Kitesurfing in Cabarete and Beyond
Year-round strong offshore breezes make Cabarete: on the DR’s north coast one of the undisputed capitals for the sport of kitesurfing, and the wind-whipped shallows around Las Terrenas and a developing spot called Buen Hombre, just west of Punta Rucia, are also gaining traction. Harnessing the wind’s power to propel you over the choppy surface of the Atlantic isn’t like another day at the beach. It takes training and muscles, not to mention faith, before you can attempt the moves of the pros from around the world.
The Caribbean’s only raftable river, the Río Yaque del Norte near Jarabacoa: in the central highlands of the DR, is tailor-made for those looking to recharge their batteries after too much sun and sand. A short but intense series of rapids will get the adrenaline going, as will a spill in the cold roiling river; fortunately, there are stretches of flat water where you can loosen your grip on the paddle and gaze at the mountain scenery in the distance, or jump in for a refreshing swim.
North Americans and Europeans aren’t the only ones who migrate south to the Caribbean in the winter. Every year, thousands of humpback whales congregate in the waters off the Península de Samaná: to mate and give birth, watched (hopefully, from a respectful distance) by boatloads of their human fans. Get a front-row seat to this spectacle, including mothers and their babies trying out their fins for the first time, from mid-January to mid-March.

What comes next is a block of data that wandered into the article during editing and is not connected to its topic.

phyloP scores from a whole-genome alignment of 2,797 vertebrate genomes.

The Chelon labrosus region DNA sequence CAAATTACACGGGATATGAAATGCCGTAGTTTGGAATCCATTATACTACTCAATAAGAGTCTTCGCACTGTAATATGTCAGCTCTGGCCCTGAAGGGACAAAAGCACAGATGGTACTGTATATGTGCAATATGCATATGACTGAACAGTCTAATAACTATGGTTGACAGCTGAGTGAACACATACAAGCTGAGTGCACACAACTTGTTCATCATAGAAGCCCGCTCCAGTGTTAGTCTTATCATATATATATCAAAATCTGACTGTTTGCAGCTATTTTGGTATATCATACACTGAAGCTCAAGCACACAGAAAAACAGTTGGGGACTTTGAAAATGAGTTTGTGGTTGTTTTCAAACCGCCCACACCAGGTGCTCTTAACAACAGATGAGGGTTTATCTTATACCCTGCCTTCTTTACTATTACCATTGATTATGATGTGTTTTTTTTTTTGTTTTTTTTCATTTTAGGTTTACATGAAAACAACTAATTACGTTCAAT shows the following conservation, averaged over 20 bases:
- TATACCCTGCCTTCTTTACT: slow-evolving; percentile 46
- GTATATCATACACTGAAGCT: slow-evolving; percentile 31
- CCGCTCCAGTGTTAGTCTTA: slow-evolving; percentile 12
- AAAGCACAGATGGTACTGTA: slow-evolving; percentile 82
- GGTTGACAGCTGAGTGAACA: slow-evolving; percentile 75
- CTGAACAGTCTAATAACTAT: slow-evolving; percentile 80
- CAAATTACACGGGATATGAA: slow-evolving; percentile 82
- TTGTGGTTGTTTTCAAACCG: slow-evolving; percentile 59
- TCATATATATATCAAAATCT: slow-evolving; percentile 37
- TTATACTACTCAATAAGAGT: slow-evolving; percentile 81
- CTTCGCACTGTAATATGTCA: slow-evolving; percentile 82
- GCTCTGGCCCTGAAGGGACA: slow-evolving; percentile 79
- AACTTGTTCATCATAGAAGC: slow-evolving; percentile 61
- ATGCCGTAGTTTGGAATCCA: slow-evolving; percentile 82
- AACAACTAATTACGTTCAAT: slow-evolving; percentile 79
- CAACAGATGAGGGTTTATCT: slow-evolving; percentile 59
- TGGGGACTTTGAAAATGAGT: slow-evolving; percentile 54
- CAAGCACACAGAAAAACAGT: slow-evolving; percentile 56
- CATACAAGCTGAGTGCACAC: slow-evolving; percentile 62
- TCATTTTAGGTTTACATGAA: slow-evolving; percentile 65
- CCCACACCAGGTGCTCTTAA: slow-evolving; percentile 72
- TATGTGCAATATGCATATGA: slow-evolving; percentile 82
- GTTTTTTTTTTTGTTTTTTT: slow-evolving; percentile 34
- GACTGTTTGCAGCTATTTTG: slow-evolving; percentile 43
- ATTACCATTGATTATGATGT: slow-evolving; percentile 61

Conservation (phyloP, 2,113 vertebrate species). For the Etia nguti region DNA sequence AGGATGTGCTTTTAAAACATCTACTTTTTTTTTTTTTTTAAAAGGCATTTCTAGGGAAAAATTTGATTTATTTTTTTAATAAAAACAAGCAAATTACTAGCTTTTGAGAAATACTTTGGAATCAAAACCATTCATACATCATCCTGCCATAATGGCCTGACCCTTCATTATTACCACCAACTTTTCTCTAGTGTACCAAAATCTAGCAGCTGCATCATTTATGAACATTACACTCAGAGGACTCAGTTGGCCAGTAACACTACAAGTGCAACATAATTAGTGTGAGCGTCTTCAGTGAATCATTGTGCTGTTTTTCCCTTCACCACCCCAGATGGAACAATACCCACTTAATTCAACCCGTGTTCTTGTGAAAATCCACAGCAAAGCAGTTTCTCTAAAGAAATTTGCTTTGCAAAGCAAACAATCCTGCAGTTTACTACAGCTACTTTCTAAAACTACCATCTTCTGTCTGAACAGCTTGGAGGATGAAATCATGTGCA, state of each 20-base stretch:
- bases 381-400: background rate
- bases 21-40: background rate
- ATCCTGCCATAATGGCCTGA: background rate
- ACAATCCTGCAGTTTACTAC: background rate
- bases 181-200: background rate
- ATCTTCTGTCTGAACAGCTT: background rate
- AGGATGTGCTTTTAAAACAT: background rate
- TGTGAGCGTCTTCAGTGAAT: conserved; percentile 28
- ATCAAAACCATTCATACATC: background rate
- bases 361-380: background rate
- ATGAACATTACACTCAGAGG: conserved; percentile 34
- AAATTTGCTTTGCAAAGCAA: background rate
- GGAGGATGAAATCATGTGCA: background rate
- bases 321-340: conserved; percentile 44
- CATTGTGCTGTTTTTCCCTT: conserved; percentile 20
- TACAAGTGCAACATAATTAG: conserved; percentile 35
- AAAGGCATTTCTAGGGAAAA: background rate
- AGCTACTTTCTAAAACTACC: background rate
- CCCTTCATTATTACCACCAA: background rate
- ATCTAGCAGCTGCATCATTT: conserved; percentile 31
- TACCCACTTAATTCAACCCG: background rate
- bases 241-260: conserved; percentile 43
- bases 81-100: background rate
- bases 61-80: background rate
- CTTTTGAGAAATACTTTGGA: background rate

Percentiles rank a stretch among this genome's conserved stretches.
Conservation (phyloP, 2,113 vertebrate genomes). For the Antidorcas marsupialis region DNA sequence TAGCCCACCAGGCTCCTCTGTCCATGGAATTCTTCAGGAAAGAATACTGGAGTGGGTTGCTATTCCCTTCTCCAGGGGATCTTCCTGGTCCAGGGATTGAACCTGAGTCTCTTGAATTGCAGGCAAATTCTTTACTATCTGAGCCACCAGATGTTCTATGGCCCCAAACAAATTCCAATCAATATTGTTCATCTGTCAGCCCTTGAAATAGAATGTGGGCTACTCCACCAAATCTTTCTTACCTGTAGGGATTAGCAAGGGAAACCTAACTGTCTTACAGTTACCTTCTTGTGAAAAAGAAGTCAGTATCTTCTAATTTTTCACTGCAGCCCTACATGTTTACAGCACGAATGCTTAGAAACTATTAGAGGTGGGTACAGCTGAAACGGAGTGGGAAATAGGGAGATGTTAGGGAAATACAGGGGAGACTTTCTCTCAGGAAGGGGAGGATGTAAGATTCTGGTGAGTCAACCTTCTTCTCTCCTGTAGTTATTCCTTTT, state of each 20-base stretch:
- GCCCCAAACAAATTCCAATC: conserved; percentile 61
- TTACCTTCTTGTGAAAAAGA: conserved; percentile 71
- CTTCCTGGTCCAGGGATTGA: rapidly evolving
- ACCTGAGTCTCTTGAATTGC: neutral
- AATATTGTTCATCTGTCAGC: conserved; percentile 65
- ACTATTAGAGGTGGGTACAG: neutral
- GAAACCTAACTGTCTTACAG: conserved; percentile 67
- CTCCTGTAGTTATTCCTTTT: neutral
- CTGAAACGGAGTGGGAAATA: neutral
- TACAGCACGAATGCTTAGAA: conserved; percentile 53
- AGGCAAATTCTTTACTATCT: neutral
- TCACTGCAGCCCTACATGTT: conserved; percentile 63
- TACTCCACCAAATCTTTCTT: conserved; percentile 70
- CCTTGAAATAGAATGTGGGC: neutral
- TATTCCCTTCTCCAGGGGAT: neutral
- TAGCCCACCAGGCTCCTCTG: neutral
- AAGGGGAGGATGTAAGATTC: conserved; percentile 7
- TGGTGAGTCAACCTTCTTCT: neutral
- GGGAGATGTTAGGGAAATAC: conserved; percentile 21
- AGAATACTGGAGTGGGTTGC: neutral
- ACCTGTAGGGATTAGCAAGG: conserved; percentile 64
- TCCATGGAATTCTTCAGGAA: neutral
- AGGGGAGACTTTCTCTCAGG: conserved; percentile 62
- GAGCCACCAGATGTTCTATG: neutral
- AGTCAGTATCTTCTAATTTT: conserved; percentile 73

Toward the border with Haiti you’ll find Lago Enriquillo:, an enormous saltwater lake 40m below sea level and a remnant of the strait that once bisected the island from Barahona to Port-au-Prince. Several hundred crocodiles call the lake home, and everywhere you’ll see rocks of fossilized coral. Waters have receded somewhat in recent years, unveiling an eerily picturesque sunken forest. Around the lake, colonies of seemingly menacing Ricord and rhinoceros iguanas roam freely and cacti thrive, while swarms of butterflies color the landscape every June.
Mountain Vistas in Constanza
The scenery found in the central highlands of the DR is a surprise to most. Cloud-covered peaks whose slopes are a patchwork of well-tended agricultural plots and galloping forest growth rising from the valley floor are vistas not often associated with Caribbean islands. A stay on the outskirts of Constanza:, truly a world away from the developing coastline, provides tableaus of often spectacular sunsets – a time of day when the temperature begins to dip and the chilly air calls for sweaters and blankets.